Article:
As always, thanks for your support.

Featured Story on the History Department Website of Loyola University Chicago

Dear readers, this month me and three of my former colleagues were graciously featured in a news story on the homepage of the History Department website at Loyola University Chicago. This news story features short interviews with three of my fellow graduate students–Karen Burch, Carl Ewald, and Katya Maslakowski–as well as myself about what we plan to do now that we have received our master’s degrees in History from Loyola University.

Continue reading “Featured Story on the History Department Website of Loyola University Chicago”

Article Published in the Spring Installment of the Florida Historical Quarterly

Dear readers, I have been fortunate enough to have one of my historical essays published in the spring installment of this year’s issue of the academic journal, The Florida Historical Quarterly. The essay is called “Between Swamp and Sea: Bahamian Visitors to Southeast Florida before Miami,” and it discusses the culture of Bahamian sailors who traveled the Gulf Stream between the Bahamian archipelago and the southeast corner of the Florida peninsula during the early-modern era, between roughly the 1680s and the 1820s.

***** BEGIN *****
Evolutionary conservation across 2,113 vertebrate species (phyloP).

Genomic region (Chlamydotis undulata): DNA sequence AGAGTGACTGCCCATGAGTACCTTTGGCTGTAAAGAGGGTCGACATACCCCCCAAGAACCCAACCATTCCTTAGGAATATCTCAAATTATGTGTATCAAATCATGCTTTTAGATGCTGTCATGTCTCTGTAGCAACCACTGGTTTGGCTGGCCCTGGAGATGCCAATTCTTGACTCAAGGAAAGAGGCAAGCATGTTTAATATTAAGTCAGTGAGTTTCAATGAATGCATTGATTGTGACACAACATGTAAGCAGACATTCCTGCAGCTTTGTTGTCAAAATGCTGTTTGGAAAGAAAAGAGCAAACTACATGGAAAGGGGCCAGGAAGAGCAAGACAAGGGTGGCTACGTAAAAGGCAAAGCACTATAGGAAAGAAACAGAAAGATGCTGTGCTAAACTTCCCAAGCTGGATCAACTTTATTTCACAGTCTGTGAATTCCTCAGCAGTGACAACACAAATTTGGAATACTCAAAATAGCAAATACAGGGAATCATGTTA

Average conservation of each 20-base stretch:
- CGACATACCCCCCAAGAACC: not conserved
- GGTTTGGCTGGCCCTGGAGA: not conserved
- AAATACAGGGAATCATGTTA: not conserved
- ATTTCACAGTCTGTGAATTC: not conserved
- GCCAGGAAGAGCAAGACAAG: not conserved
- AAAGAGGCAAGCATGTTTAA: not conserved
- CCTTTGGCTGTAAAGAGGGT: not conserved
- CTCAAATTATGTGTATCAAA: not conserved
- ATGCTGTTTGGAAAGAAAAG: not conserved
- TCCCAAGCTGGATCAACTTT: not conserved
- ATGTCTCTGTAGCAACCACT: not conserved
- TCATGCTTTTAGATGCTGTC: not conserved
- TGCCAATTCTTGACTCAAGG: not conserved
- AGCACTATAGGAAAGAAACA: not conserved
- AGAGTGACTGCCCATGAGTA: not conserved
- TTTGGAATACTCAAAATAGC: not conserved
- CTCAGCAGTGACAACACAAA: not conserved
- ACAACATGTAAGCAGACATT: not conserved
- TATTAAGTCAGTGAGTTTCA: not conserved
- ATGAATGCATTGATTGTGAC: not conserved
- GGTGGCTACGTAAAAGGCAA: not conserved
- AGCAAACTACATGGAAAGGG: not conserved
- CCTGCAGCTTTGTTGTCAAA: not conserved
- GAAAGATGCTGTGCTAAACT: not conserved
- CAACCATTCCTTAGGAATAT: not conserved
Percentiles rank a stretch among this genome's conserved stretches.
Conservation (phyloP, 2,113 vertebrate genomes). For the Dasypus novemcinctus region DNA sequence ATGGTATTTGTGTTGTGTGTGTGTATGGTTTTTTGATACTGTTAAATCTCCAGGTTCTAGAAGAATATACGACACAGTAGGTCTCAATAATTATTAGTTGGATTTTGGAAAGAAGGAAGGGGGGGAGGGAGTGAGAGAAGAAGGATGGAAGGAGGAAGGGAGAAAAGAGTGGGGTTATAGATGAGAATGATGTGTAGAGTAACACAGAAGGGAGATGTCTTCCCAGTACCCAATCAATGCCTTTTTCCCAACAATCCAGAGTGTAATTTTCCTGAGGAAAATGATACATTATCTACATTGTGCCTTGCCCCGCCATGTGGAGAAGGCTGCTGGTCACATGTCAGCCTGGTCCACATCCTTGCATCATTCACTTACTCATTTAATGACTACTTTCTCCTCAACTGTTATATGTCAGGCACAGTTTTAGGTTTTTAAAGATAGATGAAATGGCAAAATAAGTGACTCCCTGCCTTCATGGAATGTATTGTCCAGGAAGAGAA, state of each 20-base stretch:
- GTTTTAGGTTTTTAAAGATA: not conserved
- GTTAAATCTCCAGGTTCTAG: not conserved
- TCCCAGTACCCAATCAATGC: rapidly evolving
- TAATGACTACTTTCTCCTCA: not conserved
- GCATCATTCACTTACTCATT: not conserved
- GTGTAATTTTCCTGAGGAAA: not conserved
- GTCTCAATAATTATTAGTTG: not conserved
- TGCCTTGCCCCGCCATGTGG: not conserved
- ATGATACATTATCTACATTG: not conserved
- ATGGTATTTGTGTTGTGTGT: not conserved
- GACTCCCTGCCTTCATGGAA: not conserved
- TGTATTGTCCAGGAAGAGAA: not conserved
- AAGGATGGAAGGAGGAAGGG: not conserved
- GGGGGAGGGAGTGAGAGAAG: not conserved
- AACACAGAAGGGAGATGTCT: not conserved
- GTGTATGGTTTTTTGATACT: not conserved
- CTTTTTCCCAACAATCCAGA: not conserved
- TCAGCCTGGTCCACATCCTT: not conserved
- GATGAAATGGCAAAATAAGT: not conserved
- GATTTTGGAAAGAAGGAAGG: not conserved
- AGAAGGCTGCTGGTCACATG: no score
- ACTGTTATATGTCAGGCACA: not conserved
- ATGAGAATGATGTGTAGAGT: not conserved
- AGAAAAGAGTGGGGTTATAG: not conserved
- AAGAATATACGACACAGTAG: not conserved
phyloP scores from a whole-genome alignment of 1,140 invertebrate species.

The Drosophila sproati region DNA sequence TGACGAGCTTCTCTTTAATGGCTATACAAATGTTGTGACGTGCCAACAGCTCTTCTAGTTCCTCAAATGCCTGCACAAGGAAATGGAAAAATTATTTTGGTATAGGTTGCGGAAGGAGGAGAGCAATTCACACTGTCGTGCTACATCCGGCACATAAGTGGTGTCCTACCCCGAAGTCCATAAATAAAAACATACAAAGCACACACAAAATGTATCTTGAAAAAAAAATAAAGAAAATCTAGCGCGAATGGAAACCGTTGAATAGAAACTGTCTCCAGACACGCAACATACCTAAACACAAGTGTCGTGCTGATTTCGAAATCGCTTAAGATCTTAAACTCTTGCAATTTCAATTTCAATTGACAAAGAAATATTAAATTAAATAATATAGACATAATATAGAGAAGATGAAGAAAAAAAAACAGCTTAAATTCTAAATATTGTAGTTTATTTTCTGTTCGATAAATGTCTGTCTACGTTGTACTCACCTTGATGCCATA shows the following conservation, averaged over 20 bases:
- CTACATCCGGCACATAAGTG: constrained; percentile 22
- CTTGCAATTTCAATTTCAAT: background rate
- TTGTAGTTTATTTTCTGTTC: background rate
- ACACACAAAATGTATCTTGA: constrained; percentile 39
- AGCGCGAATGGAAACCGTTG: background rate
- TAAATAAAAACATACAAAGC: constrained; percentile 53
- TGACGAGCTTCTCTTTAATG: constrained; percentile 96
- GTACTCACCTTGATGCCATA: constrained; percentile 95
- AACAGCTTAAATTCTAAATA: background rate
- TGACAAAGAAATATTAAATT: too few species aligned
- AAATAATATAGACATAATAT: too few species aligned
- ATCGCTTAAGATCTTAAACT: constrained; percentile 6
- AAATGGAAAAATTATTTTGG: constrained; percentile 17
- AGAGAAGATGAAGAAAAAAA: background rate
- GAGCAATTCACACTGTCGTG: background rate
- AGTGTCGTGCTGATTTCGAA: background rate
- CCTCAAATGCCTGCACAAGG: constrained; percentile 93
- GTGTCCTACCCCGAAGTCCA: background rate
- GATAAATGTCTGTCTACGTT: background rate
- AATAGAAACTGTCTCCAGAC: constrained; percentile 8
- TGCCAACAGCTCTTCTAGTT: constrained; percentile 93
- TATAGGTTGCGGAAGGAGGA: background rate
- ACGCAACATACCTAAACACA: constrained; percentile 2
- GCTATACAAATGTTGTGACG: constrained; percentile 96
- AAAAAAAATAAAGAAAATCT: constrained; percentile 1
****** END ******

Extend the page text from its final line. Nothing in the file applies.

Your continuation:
Continue reading “Article Published in the Spring Installment of the Florida Historical Quarterly”